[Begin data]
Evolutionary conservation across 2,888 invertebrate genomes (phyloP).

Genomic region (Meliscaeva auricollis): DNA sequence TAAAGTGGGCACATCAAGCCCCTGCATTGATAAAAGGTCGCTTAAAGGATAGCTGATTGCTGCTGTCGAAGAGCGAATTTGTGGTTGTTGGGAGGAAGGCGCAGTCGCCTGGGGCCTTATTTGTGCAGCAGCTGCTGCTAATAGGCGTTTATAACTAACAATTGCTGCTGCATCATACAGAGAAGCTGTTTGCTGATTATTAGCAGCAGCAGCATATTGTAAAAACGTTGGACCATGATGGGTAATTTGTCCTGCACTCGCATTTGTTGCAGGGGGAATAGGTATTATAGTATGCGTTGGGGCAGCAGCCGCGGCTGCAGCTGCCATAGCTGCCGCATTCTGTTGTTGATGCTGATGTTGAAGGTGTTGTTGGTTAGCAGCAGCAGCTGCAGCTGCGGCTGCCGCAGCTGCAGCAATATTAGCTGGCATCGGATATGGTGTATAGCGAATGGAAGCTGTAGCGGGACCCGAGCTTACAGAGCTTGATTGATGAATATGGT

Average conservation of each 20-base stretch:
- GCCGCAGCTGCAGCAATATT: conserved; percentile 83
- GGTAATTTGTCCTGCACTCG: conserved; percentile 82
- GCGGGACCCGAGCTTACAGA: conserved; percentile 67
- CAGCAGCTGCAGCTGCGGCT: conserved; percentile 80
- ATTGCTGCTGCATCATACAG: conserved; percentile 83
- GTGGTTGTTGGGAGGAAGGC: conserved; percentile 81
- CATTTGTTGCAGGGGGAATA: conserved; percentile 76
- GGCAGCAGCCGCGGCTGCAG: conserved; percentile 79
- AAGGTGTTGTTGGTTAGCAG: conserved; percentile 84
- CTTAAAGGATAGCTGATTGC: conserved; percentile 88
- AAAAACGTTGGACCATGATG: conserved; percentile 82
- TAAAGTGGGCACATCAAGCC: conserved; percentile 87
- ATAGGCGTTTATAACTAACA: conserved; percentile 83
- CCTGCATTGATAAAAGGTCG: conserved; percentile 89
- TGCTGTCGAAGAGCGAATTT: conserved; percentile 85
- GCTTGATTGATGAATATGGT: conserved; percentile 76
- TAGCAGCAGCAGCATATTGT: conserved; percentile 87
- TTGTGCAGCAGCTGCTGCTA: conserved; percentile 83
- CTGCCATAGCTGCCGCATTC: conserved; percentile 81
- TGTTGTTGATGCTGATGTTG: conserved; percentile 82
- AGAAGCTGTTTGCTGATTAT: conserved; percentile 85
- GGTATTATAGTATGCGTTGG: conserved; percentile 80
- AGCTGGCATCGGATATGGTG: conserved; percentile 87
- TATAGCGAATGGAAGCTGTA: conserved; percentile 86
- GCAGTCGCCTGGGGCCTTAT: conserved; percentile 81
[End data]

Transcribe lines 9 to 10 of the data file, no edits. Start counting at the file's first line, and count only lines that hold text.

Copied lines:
- GTGGTTGTTGGGAGGAAGGC: conserved; percentile 81
- CATTTGTTGCAGGGGGAATA: conserved; percentile 76